October 28, 2011
Cost Of Spacecraft Insurance Likely To Rise
The London Institute of Space Policy and Law director said recently that the cost of insuring spacecraft in Earth's orbit is likely to rise, according to a report by The Guardian.
Legal experts said that the second unscheduled re-entry of a spacecraft into Earth's atmosphere within a month highlights the growing danger of space debris.
Professor Sa'id Mosteshar, director of the London Institute of Space Policy and Law, said there is a greater chance of collisions because lower orbits closer to Earth become more congested with communication and observation satellites.
"At the moment the cost of insuring the launch [of a rocket] is much higher than for its life in orbit, but the balance is going to change as the risk becomes greater," he told a seminar.
"There's a lot more junk from launched systems floating around. It's exponential. The more chunks going around the greater the risk of collision. Traveling at 17,500mph, you don't need too big a piece to cause serious damage."
The German satellite Rosat fell from orbit and hurtled back to Earth across the Bay of Bengal on Sunday, just a month after NASA's Upper Atmosphere Research Satellite (UARS) crashed into the Pacific Ocean.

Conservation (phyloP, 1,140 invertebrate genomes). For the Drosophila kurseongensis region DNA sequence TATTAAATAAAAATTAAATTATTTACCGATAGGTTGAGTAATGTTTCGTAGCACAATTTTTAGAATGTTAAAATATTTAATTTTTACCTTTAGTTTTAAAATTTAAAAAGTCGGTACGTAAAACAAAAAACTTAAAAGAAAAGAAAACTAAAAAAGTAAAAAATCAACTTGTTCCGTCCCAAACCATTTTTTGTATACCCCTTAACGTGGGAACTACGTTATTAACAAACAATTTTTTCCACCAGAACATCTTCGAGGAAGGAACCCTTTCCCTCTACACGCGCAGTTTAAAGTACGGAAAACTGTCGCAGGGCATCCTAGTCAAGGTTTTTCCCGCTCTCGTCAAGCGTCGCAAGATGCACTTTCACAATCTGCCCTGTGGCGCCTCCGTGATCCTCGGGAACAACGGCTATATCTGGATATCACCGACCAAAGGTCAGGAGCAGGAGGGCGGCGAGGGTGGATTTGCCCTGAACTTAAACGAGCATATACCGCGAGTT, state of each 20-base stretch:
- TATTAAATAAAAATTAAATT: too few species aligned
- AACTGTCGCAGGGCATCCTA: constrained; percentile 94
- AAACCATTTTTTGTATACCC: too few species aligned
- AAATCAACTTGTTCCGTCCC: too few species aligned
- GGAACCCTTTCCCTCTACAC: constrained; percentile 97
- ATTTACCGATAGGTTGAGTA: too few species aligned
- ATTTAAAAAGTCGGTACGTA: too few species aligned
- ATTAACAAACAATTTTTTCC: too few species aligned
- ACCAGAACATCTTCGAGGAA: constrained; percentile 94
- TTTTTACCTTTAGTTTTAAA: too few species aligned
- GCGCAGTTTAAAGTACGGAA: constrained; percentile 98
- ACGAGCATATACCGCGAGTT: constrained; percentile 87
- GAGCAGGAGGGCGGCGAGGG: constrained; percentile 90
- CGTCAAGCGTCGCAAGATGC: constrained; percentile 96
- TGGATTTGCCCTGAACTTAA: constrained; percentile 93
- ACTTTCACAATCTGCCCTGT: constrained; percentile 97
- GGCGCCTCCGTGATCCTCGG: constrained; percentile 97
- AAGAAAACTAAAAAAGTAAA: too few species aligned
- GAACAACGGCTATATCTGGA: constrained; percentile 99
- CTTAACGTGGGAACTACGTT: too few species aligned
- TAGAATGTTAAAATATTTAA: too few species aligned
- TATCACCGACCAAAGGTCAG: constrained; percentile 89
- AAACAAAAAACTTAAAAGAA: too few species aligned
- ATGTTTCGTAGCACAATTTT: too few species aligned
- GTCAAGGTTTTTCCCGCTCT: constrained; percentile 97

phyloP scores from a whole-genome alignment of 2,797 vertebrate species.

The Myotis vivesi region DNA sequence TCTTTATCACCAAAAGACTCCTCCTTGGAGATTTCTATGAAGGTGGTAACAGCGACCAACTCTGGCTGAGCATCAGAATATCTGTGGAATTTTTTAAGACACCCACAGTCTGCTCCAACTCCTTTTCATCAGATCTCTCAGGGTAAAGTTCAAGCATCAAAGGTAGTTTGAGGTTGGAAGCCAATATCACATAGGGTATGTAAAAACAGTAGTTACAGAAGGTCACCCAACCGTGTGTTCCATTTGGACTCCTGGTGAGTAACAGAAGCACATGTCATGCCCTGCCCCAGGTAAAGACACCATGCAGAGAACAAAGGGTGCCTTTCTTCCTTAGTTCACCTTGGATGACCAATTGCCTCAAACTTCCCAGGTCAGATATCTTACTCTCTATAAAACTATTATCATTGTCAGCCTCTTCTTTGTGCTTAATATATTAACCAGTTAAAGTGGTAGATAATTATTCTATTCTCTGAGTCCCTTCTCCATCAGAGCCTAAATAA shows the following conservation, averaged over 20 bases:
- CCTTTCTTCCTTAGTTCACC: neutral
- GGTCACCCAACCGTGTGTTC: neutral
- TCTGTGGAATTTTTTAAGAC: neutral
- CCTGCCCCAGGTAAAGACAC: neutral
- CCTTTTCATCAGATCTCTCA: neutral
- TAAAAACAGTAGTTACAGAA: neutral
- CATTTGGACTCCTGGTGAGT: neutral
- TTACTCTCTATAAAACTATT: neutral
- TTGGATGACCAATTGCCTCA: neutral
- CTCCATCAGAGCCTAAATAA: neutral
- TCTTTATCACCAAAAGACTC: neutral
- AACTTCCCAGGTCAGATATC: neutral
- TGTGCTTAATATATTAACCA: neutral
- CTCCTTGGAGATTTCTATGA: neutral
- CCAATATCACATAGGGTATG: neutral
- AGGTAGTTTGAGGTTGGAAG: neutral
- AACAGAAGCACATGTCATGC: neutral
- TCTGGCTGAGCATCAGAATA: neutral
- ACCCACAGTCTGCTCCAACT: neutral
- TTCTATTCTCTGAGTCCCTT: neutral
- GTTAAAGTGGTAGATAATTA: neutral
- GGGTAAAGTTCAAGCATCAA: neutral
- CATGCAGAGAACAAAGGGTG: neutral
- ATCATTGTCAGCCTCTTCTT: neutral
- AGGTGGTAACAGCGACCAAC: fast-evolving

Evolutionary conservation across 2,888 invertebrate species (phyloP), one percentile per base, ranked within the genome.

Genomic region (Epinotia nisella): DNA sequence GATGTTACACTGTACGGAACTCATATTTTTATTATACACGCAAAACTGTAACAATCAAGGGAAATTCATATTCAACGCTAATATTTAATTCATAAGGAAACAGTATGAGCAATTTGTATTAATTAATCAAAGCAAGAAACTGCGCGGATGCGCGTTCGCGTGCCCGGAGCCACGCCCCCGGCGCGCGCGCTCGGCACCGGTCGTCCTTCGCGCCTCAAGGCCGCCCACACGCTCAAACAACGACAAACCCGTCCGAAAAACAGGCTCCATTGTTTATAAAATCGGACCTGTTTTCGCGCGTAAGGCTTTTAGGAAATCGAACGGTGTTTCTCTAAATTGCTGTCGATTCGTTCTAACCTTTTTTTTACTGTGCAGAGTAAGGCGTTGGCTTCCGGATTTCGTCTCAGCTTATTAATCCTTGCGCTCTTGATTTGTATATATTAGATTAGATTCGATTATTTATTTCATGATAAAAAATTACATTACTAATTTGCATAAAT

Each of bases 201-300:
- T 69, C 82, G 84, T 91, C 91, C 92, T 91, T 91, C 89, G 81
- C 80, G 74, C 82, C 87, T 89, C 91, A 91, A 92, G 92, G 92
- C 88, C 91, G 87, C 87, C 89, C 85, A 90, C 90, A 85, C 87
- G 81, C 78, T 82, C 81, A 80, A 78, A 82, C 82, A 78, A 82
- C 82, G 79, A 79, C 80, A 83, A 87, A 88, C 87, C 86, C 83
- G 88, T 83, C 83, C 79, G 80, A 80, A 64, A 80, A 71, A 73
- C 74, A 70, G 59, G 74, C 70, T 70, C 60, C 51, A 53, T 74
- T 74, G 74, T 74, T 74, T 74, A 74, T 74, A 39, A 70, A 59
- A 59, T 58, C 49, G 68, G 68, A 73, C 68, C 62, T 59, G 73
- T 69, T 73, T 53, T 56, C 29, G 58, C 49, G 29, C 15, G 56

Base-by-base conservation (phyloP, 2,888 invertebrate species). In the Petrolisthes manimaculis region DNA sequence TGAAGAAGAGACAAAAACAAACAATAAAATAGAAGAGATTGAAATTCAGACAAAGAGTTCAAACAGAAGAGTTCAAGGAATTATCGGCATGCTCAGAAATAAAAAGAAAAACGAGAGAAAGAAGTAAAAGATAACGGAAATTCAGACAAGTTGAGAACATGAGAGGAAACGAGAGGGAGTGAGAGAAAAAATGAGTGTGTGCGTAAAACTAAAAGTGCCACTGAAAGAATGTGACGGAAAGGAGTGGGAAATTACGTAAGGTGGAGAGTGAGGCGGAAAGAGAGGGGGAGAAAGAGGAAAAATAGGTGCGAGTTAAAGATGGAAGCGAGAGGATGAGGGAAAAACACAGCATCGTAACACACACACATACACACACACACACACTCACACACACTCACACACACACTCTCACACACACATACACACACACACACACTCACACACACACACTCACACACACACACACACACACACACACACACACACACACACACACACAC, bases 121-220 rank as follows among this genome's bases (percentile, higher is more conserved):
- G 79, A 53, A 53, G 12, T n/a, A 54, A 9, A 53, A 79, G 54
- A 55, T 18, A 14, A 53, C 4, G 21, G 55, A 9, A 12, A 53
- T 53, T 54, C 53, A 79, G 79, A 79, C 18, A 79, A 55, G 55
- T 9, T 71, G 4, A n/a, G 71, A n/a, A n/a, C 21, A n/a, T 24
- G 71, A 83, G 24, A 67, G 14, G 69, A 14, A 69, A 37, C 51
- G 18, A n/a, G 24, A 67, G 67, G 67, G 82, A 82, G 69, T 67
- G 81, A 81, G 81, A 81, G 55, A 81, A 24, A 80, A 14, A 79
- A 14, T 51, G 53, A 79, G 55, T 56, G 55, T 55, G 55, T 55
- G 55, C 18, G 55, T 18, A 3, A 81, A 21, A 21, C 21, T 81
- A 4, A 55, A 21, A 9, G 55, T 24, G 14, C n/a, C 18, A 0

The owners of any spacecraft have a liability for all damage inflicted on Earth, but any collision between two satellites is a question of who was at fault.
The USSR paid out 3 million Canadian dollars in 1978 after a nuclear-powered spacecraft contaminated part of Canada's northern territories.
The series seminar of "Risks Associated with Space Activity" has a goal to "inform and engage those invalid in space activities, policy makers and lawyers who advice them," according to its website.
The final seminar will deal with policy and regulatory issues affecting areas other than those related to spectrum.
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